The controversy in Infosys post the takeover of Panaya elucidates the tussles that may ensue between the promoters and the board as a result of failed transformation of a largely promoter driven company into a professionally managed enterprise. It brings to the fore the promoters’ unwillingness to loosen their grip on the company despite voluntarily stepping down and entrusting the administration in the hands of carefully chosen highly qualified outside professionals. Right from his appointment as CEO in August 2014 till his resignation in August 2017, there was continued discord and acrimony between Vishal Sikka and the promoters as regard the best way of managing one of India’s largest software companies.
In February 2015, Infosys acquired US-based automation technology company Panaya for $200 million (over Rs 1,200 crore). the valuation was six times the multiple of Panaya’s revenues, making the acquisition Infosys’s second-largest acquisition ever. The transaction reflected Vishal Sikka’s desire to bring more automation to the IT services model that had so far depended heavily on people. According to Sikka, the acquisition exemplified Infosys’ execution of its Renew and New strategy to enhance the competitiveness and productivity of current service lines by leveraging automation, innovation and artificial intelligence. Panaya’s CloudQuality™ suite would enable Infosys to leverage automation for several of its service lines through an agile SaaS model, and help mitigate risk, reduce costs and decrease time to market for clients.
Despite the Panaya deal being pulled off amidst great zeal and expectation, it was not long before it was shrouded by controversy. Sikka and team suffered a major blow when two anonymous whistleblowers sent emails to SEBI alleging wrongdoing on several counts in relation to the Panaya deal.Inter alia, the emails made the following major allegations.
Infosys categorically denied and refuted the allegations, labelling the insinuations as false, malicious and defamatory. Sikka defended the decision to buy Panaya as a prudent business decision aimed to transform the company and dismissed the charges, calling them slanderous. He categorically denied that any executive was involved in any prior investments in Panaya.
Two independent firms, Gibson Dunn & Crutcher, a US-based law firm, and Control Risks, a risk consulting firm, appointed by Infosys cleared the company of all charges of financial impropriety, as alleged in the two anonymous letters. They found no evidence whatsoever to support any of the allegations in the complaints regarding wrongdoing by the company or its directors and employees. The investigating firms claimed that there were no conflicts of interest or kickbacks, the requisite approvals for the acquisition were obtained, thorough due diligence was conducted, the valuation of the target company done by an outside financial advisor was reasonable, and the purchase price was within the range of values determined by that advisor.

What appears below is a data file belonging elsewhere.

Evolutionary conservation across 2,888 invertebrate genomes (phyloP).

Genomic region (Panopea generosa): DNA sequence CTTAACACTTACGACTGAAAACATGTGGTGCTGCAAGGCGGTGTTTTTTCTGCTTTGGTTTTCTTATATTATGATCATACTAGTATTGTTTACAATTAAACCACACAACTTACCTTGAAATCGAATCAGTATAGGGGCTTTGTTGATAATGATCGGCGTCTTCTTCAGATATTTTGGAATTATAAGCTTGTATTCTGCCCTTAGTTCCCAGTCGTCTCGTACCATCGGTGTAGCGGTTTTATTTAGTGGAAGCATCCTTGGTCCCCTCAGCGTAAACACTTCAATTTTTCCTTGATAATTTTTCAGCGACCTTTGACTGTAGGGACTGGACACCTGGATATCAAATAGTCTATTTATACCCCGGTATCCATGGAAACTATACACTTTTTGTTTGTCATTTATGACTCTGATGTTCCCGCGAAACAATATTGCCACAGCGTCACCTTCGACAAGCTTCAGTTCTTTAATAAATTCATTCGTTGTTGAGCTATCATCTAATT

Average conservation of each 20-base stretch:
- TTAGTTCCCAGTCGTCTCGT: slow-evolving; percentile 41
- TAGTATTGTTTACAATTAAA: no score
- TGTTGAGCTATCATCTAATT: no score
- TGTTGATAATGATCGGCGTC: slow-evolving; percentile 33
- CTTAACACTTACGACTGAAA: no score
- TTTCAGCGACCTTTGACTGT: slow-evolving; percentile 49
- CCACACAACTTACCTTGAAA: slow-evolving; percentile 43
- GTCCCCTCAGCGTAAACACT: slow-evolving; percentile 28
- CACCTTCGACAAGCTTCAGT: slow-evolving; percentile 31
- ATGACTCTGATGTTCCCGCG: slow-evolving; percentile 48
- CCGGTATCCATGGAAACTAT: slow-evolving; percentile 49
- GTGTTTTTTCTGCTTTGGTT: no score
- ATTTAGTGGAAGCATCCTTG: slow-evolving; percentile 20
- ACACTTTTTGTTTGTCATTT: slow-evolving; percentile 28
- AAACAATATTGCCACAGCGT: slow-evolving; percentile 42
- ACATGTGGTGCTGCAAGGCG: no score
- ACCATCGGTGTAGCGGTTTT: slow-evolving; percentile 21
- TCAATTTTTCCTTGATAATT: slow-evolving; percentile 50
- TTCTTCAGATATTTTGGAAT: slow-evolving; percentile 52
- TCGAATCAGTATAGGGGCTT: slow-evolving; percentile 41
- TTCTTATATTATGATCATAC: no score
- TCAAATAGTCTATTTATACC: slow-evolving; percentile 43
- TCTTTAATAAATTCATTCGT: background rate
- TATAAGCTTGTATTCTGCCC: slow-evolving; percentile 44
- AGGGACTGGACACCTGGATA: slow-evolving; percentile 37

Narayana Murthy’s allegations
Infosys co-founder and past Chairman, Narayana Murthy had since past six to seven months been lambasting the Board for lack of transperancy and objectiveness in administration. He was miffed with the company’s acquisition of Panaya and the incidental developments that ensued, especially after the revelations made in the whistleblowers’ mail to SEBI.
In his letter dated 8th July 2017, he raised the following major issues:-
Folowing a series of public spats, allegations and counter allegations between Narayana Murthy and the board, Mr. Sikka resigned from the post of CEO in August 2017. Consequently, the Board unanimously appointed co- founder and CEO Nandan Nilekani as non executive Chairman.
In October 2017, while posting its quarterly results, the Infosys board headed by chairman Nandan Nilekani gave a clean chit to the Panaya acquisition. “After careful consideration, the Board reaffirmed the previous findings of external investigations that there was no merit to the allegations of wrongdoing. Moreover, Nilakeni rejected the demand for publishing the full investigation report, which he said could impair cooperation. Emphasising that confidentiality was key to ensuring the cooperation of whistleblowers and other participants in any investigative process.
Though, things seem to have settled down now after Mr. Nandan Nilekani’s appointment, the Panaya incident has greatly dampened the image of a company hitherto an example for sound governance and visionary leadership.
(Author Details:- Turab Chimthanawala, CS, BA, LLB, Email: firstname.lastname@example.org)